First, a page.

By failing to bolster cybersecurity issues, community banking institutions risk exposing their account holders’ bank account information, personal information, and details of their debit cards. The risk highlights the importance of addressing the security of your partners, vendors, and your vendors’ vendors. Your bank should be assessing the security of any party that has access to confidential information past your firewall.
The industry best practice for reducing third-party security risks is to request and review each third-party’s SOC Type 2 Report, which will list their credentials for providing financial services. The SOC Type 2 Report shows that the vendor’s internal controls meet security best practices.
Review your file-transfer protocols for proper security.
Your accountholders surely appreciate the convenience of using a debit card rather than having to have cash on hand. Debit cards are also useful for auto-pay, paying monthly bills, and making standard purchases. The massive use of debit cards can be catastrophic if account information gets into the wrong hands. A leading cause of cybercrime often occurs as a result of careless file transfers.
According to the Verizon report, the best defense against file-transfer problems is multi-factor authentication. The report reveals that 63% of confirmed data breaches in 2015 were due to cases of weak, default or stolen passwords.
Having to reissue debit cards on a large scale to further protect security poses a huge financial burden to the bank.
Institute a company-wide rules and responsibilities for handling client data.
While there are plenty of cybercriminals in hiding waiting for opportunities for banks to slip up and create security vulnerabilities, the reality is that most data breaches are unintentional and are caused by human error. Even when employees are diligent about following the company’s rules for handling client data, it takes only a simple mistake of unintentionally sharing a customer’s data with a vendor who takes it into his or her own hands and uses it for criminal purposes. Training and education can help to prevent such situations, but community banks can bolster that protocol by limiting employee access to sensitive data in the first place. Put safeguards in place so that employees cannot download, email or save sensitive customer data on an external device.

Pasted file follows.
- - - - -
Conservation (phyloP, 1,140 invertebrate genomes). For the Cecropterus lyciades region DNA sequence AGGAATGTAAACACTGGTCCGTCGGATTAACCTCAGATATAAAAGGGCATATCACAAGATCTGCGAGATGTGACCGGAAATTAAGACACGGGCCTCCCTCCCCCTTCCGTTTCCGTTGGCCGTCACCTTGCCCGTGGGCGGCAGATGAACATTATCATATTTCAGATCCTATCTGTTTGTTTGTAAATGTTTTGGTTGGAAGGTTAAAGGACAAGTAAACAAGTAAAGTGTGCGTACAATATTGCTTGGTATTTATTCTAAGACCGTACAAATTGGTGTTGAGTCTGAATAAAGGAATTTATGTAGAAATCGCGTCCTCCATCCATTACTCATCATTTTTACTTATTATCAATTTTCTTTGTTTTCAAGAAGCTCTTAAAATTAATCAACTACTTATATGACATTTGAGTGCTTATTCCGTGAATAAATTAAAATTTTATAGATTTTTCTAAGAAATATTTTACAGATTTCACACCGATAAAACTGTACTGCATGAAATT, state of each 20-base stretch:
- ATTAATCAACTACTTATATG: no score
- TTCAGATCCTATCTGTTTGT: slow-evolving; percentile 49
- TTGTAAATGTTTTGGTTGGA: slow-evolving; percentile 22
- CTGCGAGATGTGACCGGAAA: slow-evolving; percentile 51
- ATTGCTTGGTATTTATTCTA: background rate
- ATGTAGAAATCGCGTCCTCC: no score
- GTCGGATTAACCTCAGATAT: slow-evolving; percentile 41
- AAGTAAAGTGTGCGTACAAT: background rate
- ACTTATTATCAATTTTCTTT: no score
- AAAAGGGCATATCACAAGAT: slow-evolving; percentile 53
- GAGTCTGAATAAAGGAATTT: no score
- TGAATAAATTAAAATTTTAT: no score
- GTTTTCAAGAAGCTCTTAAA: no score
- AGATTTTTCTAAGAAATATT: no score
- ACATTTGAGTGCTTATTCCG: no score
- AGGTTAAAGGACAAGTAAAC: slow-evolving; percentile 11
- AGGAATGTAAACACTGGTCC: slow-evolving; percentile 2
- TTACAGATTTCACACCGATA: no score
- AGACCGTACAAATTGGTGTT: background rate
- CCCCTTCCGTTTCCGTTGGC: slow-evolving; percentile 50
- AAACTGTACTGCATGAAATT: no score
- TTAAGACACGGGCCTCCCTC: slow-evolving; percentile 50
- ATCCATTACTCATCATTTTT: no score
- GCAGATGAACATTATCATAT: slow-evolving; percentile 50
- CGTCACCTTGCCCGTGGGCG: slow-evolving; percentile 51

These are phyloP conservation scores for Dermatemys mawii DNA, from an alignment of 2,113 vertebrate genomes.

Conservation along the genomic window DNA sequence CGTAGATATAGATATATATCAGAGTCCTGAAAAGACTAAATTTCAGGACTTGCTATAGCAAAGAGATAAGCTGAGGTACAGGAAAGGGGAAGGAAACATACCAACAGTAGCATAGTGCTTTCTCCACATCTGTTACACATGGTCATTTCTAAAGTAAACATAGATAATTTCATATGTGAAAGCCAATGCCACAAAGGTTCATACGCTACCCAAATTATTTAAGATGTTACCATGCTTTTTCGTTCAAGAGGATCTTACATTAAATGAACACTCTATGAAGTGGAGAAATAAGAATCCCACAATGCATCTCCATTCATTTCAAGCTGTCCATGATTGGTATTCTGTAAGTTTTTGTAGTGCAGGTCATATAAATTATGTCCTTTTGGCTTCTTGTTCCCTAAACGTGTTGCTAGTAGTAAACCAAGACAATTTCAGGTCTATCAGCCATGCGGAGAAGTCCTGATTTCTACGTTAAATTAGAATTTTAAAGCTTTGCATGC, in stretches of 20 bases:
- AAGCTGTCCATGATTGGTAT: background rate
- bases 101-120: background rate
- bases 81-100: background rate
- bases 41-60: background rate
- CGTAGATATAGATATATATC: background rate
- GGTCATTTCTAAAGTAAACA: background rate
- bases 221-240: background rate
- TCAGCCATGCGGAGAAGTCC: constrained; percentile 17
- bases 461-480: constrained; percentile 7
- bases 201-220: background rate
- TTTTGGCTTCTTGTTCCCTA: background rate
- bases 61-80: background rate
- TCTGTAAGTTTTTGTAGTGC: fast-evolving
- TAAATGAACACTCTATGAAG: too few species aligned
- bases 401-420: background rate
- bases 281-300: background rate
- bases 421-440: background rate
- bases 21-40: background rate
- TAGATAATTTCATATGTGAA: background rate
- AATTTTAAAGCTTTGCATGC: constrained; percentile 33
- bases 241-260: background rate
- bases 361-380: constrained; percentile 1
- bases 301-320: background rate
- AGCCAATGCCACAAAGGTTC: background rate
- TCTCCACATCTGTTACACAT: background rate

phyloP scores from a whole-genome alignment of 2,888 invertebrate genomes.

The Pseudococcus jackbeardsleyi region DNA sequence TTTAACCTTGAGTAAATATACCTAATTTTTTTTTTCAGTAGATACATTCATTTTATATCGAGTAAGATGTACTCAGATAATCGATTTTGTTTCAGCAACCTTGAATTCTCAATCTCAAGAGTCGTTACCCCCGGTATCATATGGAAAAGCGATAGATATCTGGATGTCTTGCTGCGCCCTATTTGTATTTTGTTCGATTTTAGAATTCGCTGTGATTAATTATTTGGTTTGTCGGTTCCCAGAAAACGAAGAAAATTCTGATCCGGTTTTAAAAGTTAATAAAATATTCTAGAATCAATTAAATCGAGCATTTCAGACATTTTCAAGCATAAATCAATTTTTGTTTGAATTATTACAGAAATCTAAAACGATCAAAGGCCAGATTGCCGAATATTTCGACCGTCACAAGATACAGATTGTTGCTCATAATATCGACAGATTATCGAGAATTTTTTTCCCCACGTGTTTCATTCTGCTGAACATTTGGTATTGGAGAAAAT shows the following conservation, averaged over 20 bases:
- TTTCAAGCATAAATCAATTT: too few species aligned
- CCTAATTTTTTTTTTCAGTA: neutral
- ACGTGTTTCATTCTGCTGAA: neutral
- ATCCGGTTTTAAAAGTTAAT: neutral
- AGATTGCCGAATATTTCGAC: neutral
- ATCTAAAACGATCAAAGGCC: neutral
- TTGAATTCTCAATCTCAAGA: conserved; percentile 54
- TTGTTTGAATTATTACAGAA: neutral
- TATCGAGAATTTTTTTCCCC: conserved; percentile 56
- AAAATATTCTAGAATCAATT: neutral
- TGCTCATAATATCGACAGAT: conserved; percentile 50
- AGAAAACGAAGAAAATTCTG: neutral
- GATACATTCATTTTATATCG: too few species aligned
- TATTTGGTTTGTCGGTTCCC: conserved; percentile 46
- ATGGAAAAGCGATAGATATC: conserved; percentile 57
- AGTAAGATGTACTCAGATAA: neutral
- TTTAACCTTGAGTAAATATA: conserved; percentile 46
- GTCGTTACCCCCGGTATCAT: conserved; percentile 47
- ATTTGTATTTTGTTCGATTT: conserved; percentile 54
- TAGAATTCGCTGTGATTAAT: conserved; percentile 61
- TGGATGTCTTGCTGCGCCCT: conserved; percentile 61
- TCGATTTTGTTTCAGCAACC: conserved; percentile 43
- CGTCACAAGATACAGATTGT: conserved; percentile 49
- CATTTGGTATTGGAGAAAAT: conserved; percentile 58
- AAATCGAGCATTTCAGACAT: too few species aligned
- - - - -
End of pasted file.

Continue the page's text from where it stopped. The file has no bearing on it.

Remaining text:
Prioritize firmware updates and system patching over new releases.
It’s essential in the community banking industry to maintain the company’s infrastructure by giving first priority to firmware updates and system patching and keeping these activities on a disciplined schedule. Community banks should be proactive about applying system patches. Be mindful that systems change and evolve quickly, causing the risk of increasing vulnerabilities which need prompt, immediate attention. It’s essential for community banks to provide adequate resources to ensure that their tech people are able to properly maintain the company’s system and keep vulnerabilities at bay.
It can be tempting to shift time and attention to the newest technological innovations, but to do so may lead to financial and reputational loss.
In conclusion, community banking is as vulnerable to cybercrime as any other financial institution. It’s important for community banks to be aware of the various kinds of cybercrime that they may be subject to and to use best practices for cybersecurity continually to protect their account holders.